This is not the first time such an outrage has gone virtually unpunished. Just two days after the Cikeusik killings, a mob in Temanggung, Central Java, ran riot in reaction to a blasphemy verdict. They were angry because a Christian accused of defaming Islam got only a five-year sentence – mind you, he killed no one.

That mob burned churches and buildings and injured bystanders. Most of the accused were given five-month sentences by a Semarang court last month. The ring leader, a cleric, got a year’s sentence, which was reduced by several months for time served.

What is so deeply alarming about the Cikeusik verdicts and other outrages, however, is the absence of reasoned and consistent leadership from the top reaches of government to set a tone of tolerance in the face of criminal acts committed in the name of religion…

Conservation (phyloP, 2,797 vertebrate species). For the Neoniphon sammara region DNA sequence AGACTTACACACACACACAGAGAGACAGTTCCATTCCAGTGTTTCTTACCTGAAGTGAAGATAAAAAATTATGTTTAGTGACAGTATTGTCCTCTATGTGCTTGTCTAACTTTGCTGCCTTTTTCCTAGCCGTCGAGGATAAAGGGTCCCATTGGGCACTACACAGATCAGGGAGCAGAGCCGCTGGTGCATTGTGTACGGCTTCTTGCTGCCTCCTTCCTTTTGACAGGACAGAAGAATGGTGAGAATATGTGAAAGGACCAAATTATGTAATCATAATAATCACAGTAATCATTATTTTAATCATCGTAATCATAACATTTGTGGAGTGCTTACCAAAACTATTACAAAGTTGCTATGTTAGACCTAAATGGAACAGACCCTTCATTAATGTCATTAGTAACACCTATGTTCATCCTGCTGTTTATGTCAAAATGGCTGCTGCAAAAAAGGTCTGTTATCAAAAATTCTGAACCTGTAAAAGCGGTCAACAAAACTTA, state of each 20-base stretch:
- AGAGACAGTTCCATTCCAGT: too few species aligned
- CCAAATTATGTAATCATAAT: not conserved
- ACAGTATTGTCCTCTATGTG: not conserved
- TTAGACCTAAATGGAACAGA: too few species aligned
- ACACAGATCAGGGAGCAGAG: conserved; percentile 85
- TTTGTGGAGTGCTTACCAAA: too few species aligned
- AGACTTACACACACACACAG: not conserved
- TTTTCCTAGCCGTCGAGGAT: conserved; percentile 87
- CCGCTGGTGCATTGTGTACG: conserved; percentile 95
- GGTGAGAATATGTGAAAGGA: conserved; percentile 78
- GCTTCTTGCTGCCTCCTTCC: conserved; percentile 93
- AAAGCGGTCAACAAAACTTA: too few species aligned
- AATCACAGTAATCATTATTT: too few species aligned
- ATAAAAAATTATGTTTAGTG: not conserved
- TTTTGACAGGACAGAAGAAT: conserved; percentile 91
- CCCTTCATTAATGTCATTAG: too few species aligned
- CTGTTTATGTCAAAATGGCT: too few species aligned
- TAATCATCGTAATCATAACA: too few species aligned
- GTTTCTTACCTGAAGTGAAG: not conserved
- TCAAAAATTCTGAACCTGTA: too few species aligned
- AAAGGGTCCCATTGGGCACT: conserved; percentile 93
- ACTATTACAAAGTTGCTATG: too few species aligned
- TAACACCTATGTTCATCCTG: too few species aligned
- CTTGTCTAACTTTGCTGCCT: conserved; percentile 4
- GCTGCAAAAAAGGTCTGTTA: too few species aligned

The impression that Indonesia is a major success story is increasingly widespread. But don’t take it for granted. Mob rule, disrespect for the law and courts that treat killers with kid gloves are also still part of Indonesia’s story.



American pulls plug on noisy mosque in Indonesia

A minaret in Jakarta

An American man has been arrested in Indonesia for allegedly pulling the plug on his local mosque. He faces five years in jail for blasphemy but I think he deserves a medal. He’s an instant legend in my private Hall of Fame.

Every non-Muslim, and probably most Muslims, who have ever lived near a mosque have fantasized at least once about marching in and kicking the plug out of the wall during the call to prayer.